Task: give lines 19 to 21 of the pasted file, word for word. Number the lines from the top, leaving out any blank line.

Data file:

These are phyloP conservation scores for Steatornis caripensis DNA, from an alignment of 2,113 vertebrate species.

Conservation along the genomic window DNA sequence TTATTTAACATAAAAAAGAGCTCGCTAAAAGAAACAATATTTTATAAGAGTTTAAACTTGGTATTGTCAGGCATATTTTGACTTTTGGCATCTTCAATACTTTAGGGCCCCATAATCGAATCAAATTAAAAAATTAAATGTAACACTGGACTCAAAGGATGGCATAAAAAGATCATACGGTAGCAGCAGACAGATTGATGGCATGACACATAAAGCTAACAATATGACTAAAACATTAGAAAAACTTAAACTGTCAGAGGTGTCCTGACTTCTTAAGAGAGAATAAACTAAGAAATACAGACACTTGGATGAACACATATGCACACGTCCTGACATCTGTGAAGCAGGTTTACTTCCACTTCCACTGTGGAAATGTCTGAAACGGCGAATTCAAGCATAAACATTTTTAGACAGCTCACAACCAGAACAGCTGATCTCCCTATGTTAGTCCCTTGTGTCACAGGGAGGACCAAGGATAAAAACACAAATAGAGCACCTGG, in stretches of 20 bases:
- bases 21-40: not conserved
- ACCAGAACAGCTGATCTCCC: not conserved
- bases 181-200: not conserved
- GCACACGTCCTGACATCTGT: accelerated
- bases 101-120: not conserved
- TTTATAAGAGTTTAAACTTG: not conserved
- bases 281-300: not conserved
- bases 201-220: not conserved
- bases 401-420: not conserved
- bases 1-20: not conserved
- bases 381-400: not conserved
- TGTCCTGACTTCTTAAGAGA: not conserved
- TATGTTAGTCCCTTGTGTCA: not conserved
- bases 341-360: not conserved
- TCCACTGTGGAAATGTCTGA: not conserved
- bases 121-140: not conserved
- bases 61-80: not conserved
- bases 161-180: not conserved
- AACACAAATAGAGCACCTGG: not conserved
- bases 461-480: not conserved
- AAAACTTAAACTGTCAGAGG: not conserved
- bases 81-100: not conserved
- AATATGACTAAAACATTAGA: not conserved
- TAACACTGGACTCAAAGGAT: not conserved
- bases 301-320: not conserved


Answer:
- bases 61-80: not conserved
- bases 161-180: not conserved
- AACACAAATAGAGCACCTGG: not conserved